Reading Dostoevsky / Edition 1

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Overview

Admirers have praised Fedor Dostoevsky as the Russian Shakespeare, while his critics have slighted his novels as merely cheap amusements. In this stimulating critical introduction to Dostoevsky's fiction, literary scholar Victor Terras asks readers to draw their own conclusions about the nineteenth-century Russian writer. Discussing psychological, political, mythical, and philosophical approaches, Terras deftly guides readers through the range of diverse and even contradictory interpretations of Dostoevsky's rich novels.

Moving through the novelist's career, Terras presents a general analysis of the novel at issue, each chapter focusing on a particular aspect of Dostoevsky's art. He probes the form and style of Crime and Punishment, and explores the ambiguity of The Brothers Karamazov. Terras emphasizes the "markedness" of Dostoevsky's novels, their wealth of literary devices such as irony, literary allusions, scenic effects, puns, and witticisms.

Terras conveys the vital contradictions and ambiguities of the novels. In this informative, engaging literary study, he brings Dostoevsky and his art to life.

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What People Are Saying

Robert Louis Jackson
I know of no other book that approaches the art of Dostoevsky in the manner Terras does.
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Product Details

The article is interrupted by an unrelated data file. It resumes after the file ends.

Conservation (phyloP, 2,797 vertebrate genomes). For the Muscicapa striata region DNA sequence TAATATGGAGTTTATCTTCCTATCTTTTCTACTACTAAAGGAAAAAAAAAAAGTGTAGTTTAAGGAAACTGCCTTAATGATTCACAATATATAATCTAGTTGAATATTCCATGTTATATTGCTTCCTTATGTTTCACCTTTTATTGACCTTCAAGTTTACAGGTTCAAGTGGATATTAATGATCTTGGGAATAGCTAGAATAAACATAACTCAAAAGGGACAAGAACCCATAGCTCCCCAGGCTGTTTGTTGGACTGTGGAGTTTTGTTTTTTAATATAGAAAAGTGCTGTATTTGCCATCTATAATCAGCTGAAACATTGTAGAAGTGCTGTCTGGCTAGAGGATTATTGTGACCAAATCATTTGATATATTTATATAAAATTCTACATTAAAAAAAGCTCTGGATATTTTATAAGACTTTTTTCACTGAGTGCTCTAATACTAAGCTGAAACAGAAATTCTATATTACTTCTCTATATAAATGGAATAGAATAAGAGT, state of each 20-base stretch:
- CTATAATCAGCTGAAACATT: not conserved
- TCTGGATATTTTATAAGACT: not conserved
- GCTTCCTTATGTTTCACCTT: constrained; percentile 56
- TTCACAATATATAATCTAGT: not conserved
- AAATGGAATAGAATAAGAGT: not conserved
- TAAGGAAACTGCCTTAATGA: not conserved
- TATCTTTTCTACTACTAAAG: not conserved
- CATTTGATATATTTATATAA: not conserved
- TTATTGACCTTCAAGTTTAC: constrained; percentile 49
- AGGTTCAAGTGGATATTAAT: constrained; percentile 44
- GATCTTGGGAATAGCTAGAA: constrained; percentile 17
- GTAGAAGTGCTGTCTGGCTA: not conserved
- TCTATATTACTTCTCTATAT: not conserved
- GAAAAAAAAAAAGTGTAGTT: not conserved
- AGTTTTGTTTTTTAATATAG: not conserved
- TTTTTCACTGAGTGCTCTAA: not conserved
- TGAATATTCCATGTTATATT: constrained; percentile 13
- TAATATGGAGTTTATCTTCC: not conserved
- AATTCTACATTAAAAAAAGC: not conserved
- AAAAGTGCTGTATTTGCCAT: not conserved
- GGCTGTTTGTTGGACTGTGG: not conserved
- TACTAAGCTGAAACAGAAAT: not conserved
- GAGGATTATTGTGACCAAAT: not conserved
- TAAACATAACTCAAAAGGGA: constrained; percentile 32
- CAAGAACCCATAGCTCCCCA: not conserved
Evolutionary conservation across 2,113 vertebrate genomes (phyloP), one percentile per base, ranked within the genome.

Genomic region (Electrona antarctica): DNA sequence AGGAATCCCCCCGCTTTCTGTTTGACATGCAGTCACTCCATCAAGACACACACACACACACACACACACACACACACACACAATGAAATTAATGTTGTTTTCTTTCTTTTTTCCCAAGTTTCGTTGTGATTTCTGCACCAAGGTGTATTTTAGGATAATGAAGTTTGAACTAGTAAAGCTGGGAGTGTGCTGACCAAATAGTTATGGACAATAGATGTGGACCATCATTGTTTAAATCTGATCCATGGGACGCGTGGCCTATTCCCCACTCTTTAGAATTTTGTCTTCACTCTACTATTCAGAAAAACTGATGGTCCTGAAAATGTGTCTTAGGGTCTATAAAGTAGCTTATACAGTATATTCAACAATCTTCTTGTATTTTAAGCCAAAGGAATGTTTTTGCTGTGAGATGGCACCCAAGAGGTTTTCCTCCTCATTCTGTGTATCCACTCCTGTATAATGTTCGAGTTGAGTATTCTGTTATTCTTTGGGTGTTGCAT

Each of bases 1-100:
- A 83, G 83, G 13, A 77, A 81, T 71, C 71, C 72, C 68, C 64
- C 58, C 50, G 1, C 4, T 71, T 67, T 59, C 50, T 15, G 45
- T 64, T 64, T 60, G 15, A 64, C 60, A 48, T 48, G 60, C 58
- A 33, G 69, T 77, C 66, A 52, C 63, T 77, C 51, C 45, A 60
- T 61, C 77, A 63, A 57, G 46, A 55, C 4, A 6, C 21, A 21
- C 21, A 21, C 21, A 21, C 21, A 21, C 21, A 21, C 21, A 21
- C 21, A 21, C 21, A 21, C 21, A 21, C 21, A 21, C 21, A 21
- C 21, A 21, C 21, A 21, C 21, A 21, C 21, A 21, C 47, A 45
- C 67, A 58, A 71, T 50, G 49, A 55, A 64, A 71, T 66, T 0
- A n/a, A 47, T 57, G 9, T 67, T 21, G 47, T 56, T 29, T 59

• ISBN-13: 9780299160548
  • Publisher: University of Wisconsin Press
  • Publication date: 11/28/1998
  • Edition description: New Edition
  • Edition number: 1
  • Pages: 184
  • Sales rank: 1,395,046
  • Product dimensions: 6.00 (w) x 9.00 (h) x 0.50 (d)

Meet the Author

Victor Terras is Henry L. Goddard University Professor of Slavic Languages and Comparative Literature emeritus at Brown University. He is the author of several books, most recently Mayakovsky; The Idiot: An Interpretation; and A History of Russian Literature. A Karamazov Companion is also published by the University of Wisconsin Press. Terras has translated three volumes of Dostoevsky’s writing and edited seven volumes of Slavic scholarly texts.

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Table of Contents

Preface
1 Detractors and Defenders of Dostoevsky's Art 3
2 The Early Dostoevsky 14
3 Fact, Fiction, and Psychology in Dostoevsky's Art 32
4 The Art of Crime and Punishment 51
5 The Hierarchy of Meanings in The Idiot 73
6 Dostoevsky and the Drama: The Possessed 83
7 On the Style of A Raw Youth 101
8 Subtext, Intertext, and Ambiguity in The Brothers Karamazov 113
App How Much Does Dostoevsky lose in English Translation? 149
Bibliography 163
Index 169
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